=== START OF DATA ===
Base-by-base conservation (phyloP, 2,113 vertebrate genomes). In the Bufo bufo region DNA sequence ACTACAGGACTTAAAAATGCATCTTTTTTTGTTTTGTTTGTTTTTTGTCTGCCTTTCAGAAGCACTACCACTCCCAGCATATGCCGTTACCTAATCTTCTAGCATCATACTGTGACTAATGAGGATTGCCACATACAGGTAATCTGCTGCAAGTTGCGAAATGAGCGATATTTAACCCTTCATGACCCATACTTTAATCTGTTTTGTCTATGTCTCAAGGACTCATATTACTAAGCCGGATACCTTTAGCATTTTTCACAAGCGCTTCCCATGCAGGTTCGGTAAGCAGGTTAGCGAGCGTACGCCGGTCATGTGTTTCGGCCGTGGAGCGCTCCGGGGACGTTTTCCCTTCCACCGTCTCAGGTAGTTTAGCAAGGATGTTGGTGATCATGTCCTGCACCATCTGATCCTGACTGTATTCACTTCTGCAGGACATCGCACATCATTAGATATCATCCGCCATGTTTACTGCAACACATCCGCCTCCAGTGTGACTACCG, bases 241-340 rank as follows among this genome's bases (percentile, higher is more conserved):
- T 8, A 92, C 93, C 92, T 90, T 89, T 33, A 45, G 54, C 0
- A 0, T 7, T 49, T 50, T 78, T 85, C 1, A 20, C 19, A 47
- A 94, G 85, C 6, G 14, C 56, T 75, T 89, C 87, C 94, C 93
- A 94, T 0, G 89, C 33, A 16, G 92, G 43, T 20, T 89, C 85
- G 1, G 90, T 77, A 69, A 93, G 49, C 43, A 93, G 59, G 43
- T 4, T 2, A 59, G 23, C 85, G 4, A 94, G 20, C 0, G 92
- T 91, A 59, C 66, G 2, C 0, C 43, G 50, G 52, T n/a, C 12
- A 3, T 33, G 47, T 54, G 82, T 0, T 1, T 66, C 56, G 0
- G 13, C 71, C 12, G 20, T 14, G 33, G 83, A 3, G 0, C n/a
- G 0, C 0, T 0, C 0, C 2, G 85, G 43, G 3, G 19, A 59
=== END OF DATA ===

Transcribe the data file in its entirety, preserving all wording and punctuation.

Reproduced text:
Base-by-base conservation (phyloP, 2,113 vertebrate genomes). In the Bufo bufo region DNA sequence ACTACAGGACTTAAAAATGCATCTTTTTTTGTTTTGTTTGTTTTTTGTCTGCCTTTCAGAAGCACTACCACTCCCAGCATATGCCGTTACCTAATCTTCTAGCATCATACTGTGACTAATGAGGATTGCCACATACAGGTAATCTGCTGCAAGTTGCGAAATGAGCGATATTTAACCCTTCATGACCCATACTTTAATCTGTTTTGTCTATGTCTCAAGGACTCATATTACTAAGCCGGATACCTTTAGCATTTTTCACAAGCGCTTCCCATGCAGGTTCGGTAAGCAGGTTAGCGAGCGTACGCCGGTCATGTGTTTCGGCCGTGGAGCGCTCCGGGGACGTTTTCCCTTCCACCGTCTCAGGTAGTTTAGCAAGGATGTTGGTGATCATGTCCTGCACCATCTGATCCTGACTGTATTCACTTCTGCAGGACATCGCACATCATTAGATATCATCCGCCATGTTTACTGCAACACATCCGCCTCCAGTGTGACTACCG, bases 241-340 rank as follows among this genome's bases (percentile, higher is more conserved):
- T 8, A 92, C 93, C 92, T 90, T 89, T 33, A 45, G 54, C 0
- A 0, T 7, T 49, T 50, T 78, T 85, C 1, A 20, C 19, A 47
- A 94, G 85, C 6, G 14, C 56, T 75, T 89, C 87, C 94, C 93
- A 94, T 0, G 89, C 33, A 16, G 92, G 43, T 20, T 89, C 85
- G 1, G 90, T 77, A 69, A 93, G 49, C 43, A 93, G 59, G 43
- T 4, T 2, A 59, G 23, C 85, G 4, A 94, G 20, C 0, G 92
- T 91, A 59, C 66, G 2, C 0, C 43, G 50, G 52, T n/a, C 12
- A 3, T 33, G 47, T 54, G 82, T 0, T 1, T 66, C 56, G 0
- G 13, C 71, C 12, G 20, T 14, G 33, G 83, A 3, G 0, C n/a
- G 0, C 0, T 0, C 0, C 2, G 85, G 43, G 3, G 19, A 59